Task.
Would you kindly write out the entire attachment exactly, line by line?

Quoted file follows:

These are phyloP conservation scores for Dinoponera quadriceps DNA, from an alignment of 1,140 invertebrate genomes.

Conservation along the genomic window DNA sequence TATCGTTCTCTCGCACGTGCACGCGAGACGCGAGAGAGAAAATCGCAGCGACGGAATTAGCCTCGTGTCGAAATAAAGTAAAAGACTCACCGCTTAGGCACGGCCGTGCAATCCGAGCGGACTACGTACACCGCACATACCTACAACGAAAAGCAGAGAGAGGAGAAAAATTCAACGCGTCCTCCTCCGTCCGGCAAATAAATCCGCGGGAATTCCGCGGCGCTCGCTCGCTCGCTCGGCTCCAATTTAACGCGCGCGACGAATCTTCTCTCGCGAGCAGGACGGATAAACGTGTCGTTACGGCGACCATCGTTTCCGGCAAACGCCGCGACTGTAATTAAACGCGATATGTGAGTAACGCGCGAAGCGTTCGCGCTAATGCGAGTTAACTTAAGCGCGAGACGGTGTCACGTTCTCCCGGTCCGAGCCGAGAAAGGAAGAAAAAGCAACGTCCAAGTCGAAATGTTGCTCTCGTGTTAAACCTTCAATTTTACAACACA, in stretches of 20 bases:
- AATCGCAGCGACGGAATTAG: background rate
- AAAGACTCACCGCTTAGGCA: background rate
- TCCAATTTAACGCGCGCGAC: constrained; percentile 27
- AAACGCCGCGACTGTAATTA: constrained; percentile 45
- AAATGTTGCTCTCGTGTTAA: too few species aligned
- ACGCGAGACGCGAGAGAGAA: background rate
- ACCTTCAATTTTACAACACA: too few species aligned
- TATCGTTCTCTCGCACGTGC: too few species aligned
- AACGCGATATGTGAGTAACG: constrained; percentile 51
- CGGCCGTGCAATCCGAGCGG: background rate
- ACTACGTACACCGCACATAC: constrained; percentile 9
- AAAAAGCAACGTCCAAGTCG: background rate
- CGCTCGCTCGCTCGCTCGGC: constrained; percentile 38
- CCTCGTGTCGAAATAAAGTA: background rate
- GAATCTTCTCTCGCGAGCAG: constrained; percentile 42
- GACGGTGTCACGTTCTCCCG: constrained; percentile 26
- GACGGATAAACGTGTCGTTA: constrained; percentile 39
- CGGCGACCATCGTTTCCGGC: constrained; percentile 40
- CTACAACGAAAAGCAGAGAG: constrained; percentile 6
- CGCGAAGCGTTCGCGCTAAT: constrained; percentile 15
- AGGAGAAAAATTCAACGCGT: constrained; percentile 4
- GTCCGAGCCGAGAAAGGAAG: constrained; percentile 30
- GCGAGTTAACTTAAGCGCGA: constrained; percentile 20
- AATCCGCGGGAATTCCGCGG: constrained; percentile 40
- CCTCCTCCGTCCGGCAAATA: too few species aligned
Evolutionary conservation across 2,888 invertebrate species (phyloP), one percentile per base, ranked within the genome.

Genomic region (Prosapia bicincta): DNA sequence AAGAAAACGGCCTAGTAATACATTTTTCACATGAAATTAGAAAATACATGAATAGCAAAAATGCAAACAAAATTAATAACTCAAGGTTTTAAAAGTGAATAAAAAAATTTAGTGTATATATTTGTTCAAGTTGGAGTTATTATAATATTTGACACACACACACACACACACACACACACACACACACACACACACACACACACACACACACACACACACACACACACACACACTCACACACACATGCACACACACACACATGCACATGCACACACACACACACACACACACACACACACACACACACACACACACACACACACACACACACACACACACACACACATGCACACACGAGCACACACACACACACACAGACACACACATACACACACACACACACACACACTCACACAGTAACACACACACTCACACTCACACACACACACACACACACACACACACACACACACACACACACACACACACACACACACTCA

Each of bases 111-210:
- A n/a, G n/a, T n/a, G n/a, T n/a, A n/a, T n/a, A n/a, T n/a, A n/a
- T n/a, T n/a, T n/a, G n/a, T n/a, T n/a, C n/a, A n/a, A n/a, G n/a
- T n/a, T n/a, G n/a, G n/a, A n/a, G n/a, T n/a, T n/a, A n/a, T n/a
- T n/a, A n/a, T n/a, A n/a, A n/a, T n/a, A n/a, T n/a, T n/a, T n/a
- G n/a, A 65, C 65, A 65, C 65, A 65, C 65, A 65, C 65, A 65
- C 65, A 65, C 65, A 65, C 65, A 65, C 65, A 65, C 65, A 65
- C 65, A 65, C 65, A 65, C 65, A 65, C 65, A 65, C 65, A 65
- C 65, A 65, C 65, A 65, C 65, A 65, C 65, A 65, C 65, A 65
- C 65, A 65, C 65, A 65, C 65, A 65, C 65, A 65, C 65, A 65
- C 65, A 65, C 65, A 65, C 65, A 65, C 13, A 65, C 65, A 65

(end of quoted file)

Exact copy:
These are phyloP conservation scores for Dinoponera quadriceps DNA, from an alignment of 1,140 invertebrate genomes.

Conservation along the genomic window DNA sequence TATCGTTCTCTCGCACGTGCACGCGAGACGCGAGAGAGAAAATCGCAGCGACGGAATTAGCCTCGTGTCGAAATAAAGTAAAAGACTCACCGCTTAGGCACGGCCGTGCAATCCGAGCGGACTACGTACACCGCACATACCTACAACGAAAAGCAGAGAGAGGAGAAAAATTCAACGCGTCCTCCTCCGTCCGGCAAATAAATCCGCGGGAATTCCGCGGCGCTCGCTCGCTCGCTCGGCTCCAATTTAACGCGCGCGACGAATCTTCTCTCGCGAGCAGGACGGATAAACGTGTCGTTACGGCGACCATCGTTTCCGGCAAACGCCGCGACTGTAATTAAACGCGATATGTGAGTAACGCGCGAAGCGTTCGCGCTAATGCGAGTTAACTTAAGCGCGAGACGGTGTCACGTTCTCCCGGTCCGAGCCGAGAAAGGAAGAAAAAGCAACGTCCAAGTCGAAATGTTGCTCTCGTGTTAAACCTTCAATTTTACAACACA, in stretches of 20 bases:
- AATCGCAGCGACGGAATTAG: background rate
- AAAGACTCACCGCTTAGGCA: background rate
- TCCAATTTAACGCGCGCGAC: constrained; percentile 27
- AAACGCCGCGACTGTAATTA: constrained; percentile 45
- AAATGTTGCTCTCGTGTTAA: too few species aligned
- ACGCGAGACGCGAGAGAGAA: background rate
- ACCTTCAATTTTACAACACA: too few species aligned
- TATCGTTCTCTCGCACGTGC: too few species aligned
- AACGCGATATGTGAGTAACG: constrained; percentile 51
- CGGCCGTGCAATCCGAGCGG: background rate
- ACTACGTACACCGCACATAC: constrained; percentile 9
- AAAAAGCAACGTCCAAGTCG: background rate
- CGCTCGCTCGCTCGCTCGGC: constrained; percentile 38
- CCTCGTGTCGAAATAAAGTA: background rate
- GAATCTTCTCTCGCGAGCAG: constrained; percentile 42
- GACGGTGTCACGTTCTCCCG: constrained; percentile 26
- GACGGATAAACGTGTCGTTA: constrained; percentile 39
- CGGCGACCATCGTTTCCGGC: constrained; percentile 40
- CTACAACGAAAAGCAGAGAG: constrained; percentile 6
- CGCGAAGCGTTCGCGCTAAT: constrained; percentile 15
- AGGAGAAAAATTCAACGCGT: constrained; percentile 4
- GTCCGAGCCGAGAAAGGAAG: constrained; percentile 30
- GCGAGTTAACTTAAGCGCGA: constrained; percentile 20
- AATCCGCGGGAATTCCGCGG: constrained; percentile 40
- CCTCCTCCGTCCGGCAAATA: too few species aligned
Evolutionary conservation across 2,888 invertebrate species (phyloP), one percentile per base, ranked within the genome.

Genomic region (Prosapia bicincta): DNA sequence AAGAAAACGGCCTAGTAATACATTTTTCACATGAAATTAGAAAATACATGAATAGCAAAAATGCAAACAAAATTAATAACTCAAGGTTTTAAAAGTGAATAAAAAAATTTAGTGTATATATTTGTTCAAGTTGGAGTTATTATAATATTTGACACACACACACACACACACACACACACACACACACACACACACACACACACACACACACACACACACACACACACACACACTCACACACACATGCACACACACACACATGCACATGCACACACACACACACACACACACACACACACACACACACACACACACACACACACACACACACACACACACACACACATGCACACACGAGCACACACACACACACACAGACACACACATACACACACACACACACACACACTCACACAGTAACACACACACTCACACTCACACACACACACACACACACACACACACACACACACACACACACACACACACACACACACTCA

Each of bases 111-210:
- A n/a, G n/a, T n/a, G n/a, T n/a, A n/a, T n/a, A n/a, T n/a, A n/a
- T n/a, T n/a, T n/a, G n/a, T n/a, T n/a, C n/a, A n/a, A n/a, G n/a
- T n/a, T n/a, G n/a, G n/a, A n/a, G n/a, T n/a, T n/a, A n/a, T n/a
- T n/a, A n/a, T n/a, A n/a, A n/a, T n/a, A n/a, T n/a, T n/a, T n/a
- G n/a, A 65, C 65, A 65, C 65, A 65, C 65, A 65, C 65, A 65
- C 65, A 65, C 65, A 65, C 65, A 65, C 65, A 65, C 65, A 65
- C 65, A 65, C 65, A 65, C 65, A 65, C 65, A 65, C 65, A 65
- C 65, A 65, C 65, A 65, C 65, A 65, C 65, A 65, C 65, A 65
- C 65, A 65, C 65, A 65, C 65, A 65, C 65, A 65, C 65, A 65
- C 65, A 65, C 65, A 65, C 65, A 65, C 13, A 65, C 65, A 65